High rent isn’t something you’ll want to experience in Cities Skylines 2 since it causes your citizens to be unable to live in the houses you build, which ends up weakening your in-game economy as you are forced to pay property tax. While you can’t manually set the rent rates as you see fit, there are a variety of ways you can influence it to fix the constantly “high rent” message that keeps popping up in Cities Skylines 2.
Ways to reduce high rent in Cities Skylines 2
As a rule of thumb, anything that makes your land value go up will simultaneously raise rent. After all, the better the living standards and exclusivity, the more one needs to pay to enjoy those benefits. With that in mind, the following are some noteworthy ways to tackle the problem of high rent and lower it in Cities Skylines II
Reduce the number of services
All services that improve quality of life, such as parks, hospitals, etc. affect rent. The key is to get people to live in the city first and foremost. Filling the land with high-quality services to the point where no one can even afford to live there or take advantage of them in the first place kind of defeats the purpose.
Make it a balancing act where you only build enough services to a reasonable level without causing the Land value and, hence, the rent rate to skyrocket.
Reduce Taxation rate
This is a more drastic approach. Taxation is how you gather your income, and it’s what allows you to go for more construction endeavors. Set it too low, and not only do you risk running out of funds that you can’t push for city expansion or reconstruction, but you might even end up in debt. That said, if you’re looking for a quick method to lower rent rates in Cities Skylines II, this is one way to go about it.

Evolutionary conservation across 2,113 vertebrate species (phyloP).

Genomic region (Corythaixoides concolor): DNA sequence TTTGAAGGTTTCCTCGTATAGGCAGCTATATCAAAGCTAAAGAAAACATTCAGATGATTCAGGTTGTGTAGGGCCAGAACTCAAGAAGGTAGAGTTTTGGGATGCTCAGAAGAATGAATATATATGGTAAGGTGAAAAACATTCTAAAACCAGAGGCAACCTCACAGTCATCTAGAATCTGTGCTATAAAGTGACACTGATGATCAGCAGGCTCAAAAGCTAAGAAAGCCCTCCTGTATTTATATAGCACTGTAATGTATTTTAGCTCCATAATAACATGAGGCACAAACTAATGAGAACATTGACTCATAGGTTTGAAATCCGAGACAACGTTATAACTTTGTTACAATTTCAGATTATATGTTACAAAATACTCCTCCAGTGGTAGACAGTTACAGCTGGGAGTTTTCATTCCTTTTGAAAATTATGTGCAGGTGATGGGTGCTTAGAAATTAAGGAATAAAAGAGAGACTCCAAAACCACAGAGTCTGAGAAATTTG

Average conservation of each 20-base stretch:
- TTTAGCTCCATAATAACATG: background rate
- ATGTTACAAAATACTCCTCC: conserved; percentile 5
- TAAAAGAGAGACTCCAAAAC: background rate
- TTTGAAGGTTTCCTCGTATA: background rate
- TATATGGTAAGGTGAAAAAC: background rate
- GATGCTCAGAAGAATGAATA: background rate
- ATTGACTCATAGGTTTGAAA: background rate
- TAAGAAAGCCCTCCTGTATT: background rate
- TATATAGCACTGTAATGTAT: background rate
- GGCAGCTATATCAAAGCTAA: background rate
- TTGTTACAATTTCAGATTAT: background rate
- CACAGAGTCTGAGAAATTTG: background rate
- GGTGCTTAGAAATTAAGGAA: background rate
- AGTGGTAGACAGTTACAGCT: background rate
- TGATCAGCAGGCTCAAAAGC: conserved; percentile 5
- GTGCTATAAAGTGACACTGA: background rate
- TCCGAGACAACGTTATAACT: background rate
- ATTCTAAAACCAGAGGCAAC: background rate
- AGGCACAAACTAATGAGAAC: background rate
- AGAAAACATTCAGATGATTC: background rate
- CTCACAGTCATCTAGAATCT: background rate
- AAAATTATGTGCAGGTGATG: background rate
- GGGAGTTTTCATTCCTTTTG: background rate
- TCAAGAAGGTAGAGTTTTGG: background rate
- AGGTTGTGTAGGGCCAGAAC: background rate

Improve the quality of education
A higher level of education means better job prospects and a higher average salary per citizen. While schools are relatively expensive, they greatly improve your citizens’ buying power and ability to pay off higher rent, so it’s a more long-term solution to counter mounting rent costs as your city becomes more complex.
Demolish unsustainable buildings
In many cases, the increase in rent may be associated with a few outlier buildings/housing complexes. That said, demolishing such buildings is quite drastic and displaces many citizens who previously used them for housing.
So unless you want a potential death wave of displaced people that exacerbates other economic issues, it’s best to have an alternate, affordable housing scheme so you can mitigate the fallout from this decision.
Optimize your land usage
While it may seem neater to dedicate specific zones for High-density, vertical-rise houses and others for low-density houses, going for a balanced approach where you build the two types of buildings in tandem will leave little dead zones and more fully optimized land use. Doing so helps to reduce overall rent and leaves enough space to pursue other ventures.